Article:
You thought we were done breaking down the Bears’ loss to the Commanders? You thought wrong!
The NFL-wide advanced analytics from SIS DataHub dropped on Wednesday, and while the Bears’ data has been available for a few days, having the rest of the league’s data to go off of provides a better perspective of how Chicago performed.
Spoiler: they didn’t play well!
Each week going forward, I’m going to take to the spreadsheets and data to see how the Bears fared in the previous game. I hope that this will be as informative of an exercise for you as it likely will be for me.
Let’s see what the numbers say about how the Bears played in Week 6.
Fields takes a step back
After a solid outing against the Vikings, Justin Fields took a step back against Washington.
Fields’ completion percentage fell from 71.4% the week before to 51.9% in Week 6, his passer rating dropping from 118.8 to 71.5. The data at SIS indicates that he was one of the worst quarterbacks in the NFL last week, too.
Among the 30 quarterbacks with at least 10 passing attempts, Fields ranked poorly in several key statistics:
- 70.8% catchable throws (28th)
- 62.5% on-target throws (T-27th)
- 57.8 IQR (29th)
- -0.134 points earned per play (26th)*
- -0.248 points above average per play (26th)*
- -13.43 EPA (28th)
- -5.1 PAR (29th)
- -0.2 WAR (29th)
- 34.4% bust play percentage (worst in NFL)
Note: Statistics with asterisks do not have data available for Russell Wilson and Justin Herbert from Monday Night Football.
Part of this is surely affected by poor offensive line play in front of him. To a certain point, though, Fields needs to play better on a down-by-down basis, and his outing against the Commanders ranked among his worst performances to date.
Granted, he was extremely efficient running the ball. Among players with at least 5 carries, Fields finished second with 0.469 points earned per run and third with 0.370 points above average per run. His 12 rushes for 88 yards — especially his 39-yard run late in the fourth quarter — were especially beneficial to Chicago’s offense. Through the air, though, he had his struggles.
Major WR struggles
Of the 93 qualified wide receivers, three were Bears players: Darnell Mooney, Dante Pettis and Ihmir Smith-Marsette, the latter of whom having since been released. This is where each of these receivers ranked in terms of points earned per route:
- Pettis: 0.093 points earned per route (17th)
- Mooney: -0.075 points earned per route (86th)
- Smith-Marsette: -0.148 points earned per route (91st)
And in points above average per route:
- Pettis: 0.070 points above average per route (17th)
- Mooney: -0.097 points above average per route (85th)
- Smith-Marsette: -0.170 points above average per route (91st)
Pettis’ 40-yard touchdown reception went a long way towards giving him a quality outing, and he finished with 4 catches for 84 yards and a touchdown. However, both Mooney and Smith-Marsette were among the least efficient receivers in the NFL in Week 6.
Mooney caught 7 of his 12 targeted passes for 68 yards, but Fields averaged a passer rating of just 74.3 when targeting Mooney. Is the entirety of that Mooney’s fault? Not necessarily. Using this information and pairing it with film is the most effective way to come to conclusions, not just using the data. Smith-Marsette was targeted once and dropped his lone target, and even on the routes he ran and wasn’t targeted on, he wasn’t efficient.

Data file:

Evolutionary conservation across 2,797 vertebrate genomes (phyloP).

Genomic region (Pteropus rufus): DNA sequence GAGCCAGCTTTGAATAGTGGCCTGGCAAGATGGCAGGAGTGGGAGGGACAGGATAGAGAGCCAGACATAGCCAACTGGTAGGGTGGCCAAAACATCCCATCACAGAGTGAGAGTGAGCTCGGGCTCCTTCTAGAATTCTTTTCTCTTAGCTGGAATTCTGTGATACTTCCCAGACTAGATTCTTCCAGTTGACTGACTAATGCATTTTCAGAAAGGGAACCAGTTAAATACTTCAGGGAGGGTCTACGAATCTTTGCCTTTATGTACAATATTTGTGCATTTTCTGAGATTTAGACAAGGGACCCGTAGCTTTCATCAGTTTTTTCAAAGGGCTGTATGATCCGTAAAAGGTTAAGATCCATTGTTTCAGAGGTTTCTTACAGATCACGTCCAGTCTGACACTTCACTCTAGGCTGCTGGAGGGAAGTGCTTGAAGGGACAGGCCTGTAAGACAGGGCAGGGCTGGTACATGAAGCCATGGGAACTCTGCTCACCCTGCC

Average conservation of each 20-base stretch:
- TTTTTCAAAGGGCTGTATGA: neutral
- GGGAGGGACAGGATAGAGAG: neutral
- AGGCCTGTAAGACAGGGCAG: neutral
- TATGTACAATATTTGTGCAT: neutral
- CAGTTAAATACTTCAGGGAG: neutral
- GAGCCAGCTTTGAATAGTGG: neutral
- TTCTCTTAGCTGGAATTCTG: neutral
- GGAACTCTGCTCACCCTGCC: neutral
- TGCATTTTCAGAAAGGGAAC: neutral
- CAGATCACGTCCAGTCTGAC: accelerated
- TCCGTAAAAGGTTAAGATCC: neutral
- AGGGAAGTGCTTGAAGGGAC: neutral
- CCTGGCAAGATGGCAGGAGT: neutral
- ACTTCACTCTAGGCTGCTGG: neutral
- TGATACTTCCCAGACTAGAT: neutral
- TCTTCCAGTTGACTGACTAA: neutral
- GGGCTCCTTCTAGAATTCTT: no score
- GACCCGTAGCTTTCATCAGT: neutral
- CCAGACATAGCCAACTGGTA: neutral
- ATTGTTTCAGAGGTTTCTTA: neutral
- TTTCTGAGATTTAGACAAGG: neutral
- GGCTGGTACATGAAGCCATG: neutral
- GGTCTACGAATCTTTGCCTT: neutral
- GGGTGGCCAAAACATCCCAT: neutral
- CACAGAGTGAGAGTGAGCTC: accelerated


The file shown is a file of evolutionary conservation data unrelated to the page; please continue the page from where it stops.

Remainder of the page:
The Bears cut Smith-Marsette and signed Isaiah Coulter from their practice squad, which provides a much-needed change of pace at the wide receiver position. While Coulter probably won’t be great, the bar isn’t too high for him to surpass Smith-Marsette’s play.
The best OL was...Sam Mustipher?
I tweeted earlier that Teven Jenkins has been the Bears’ best offensive lineman through Week 6, and both the analytics and the eye test check out with that assessment.
#Bears RG Teven Jenkins through 6 games:— Jacob Infante (@jacobinfante24) October 19, 2022
• 0.048 points earned/snap (3rd for OGs)
• 0.015 points above average/snap (4th)
• No sacks allowed, just 6 pressures allowed
He's coming off arguably his best game in Week 6. He was trade bait 2 months ago, now he's their best OL.
However, for as well as Jenkins seemed to play in Week 6 and his performance in most games this season, he wasn’t the Bears’ highest-graded offensive lineman against the Commanders. That honor went to Sam Mustipher.
- Mustipher: 0.047 points earned per snap (6th among 26 centers)
- Lucas Patrick: 0.017 points earned per snap (26th among 29 left guards)
- Braxton Jones: -0.024 points earned per snap (27th among 28 left tackles)
- Teven Jenkins: 0.040 points earned per snap (7th among 28 right guards)
- Michael Schofield III: 0.043 points earned per snap (5th among right guards)*
- Larry Borom: 0.034 points earned per snap (12th among 32 right tackles)
Note: Schofield only tallied 9 offensive snaps.
Mustipher has been a topic of discussion in the analytics community this week after ESPN gave him extremely high marks for the season. While Sports Info Solutions agrees that he’s generally been replaceable, he fared pretty well against Washington in their algorithm.
Jenkins’ high mark adds up to how well he has performed all season, and the likes of Lucas Patrick and Braxton Jones continue the struggles they’ve faced for much of the season. While Jones being a fifth-round rookie from an FCS school excuses that play to a degree, he hasn’t been great at left tackle from an NFL starting perspective. Patrick has played out of position this year but is much more experienced than Jones; it will be interesting to see whether he or Mustipher will be taken out of the starting lineup upon Cody Whitehair’s return from injury.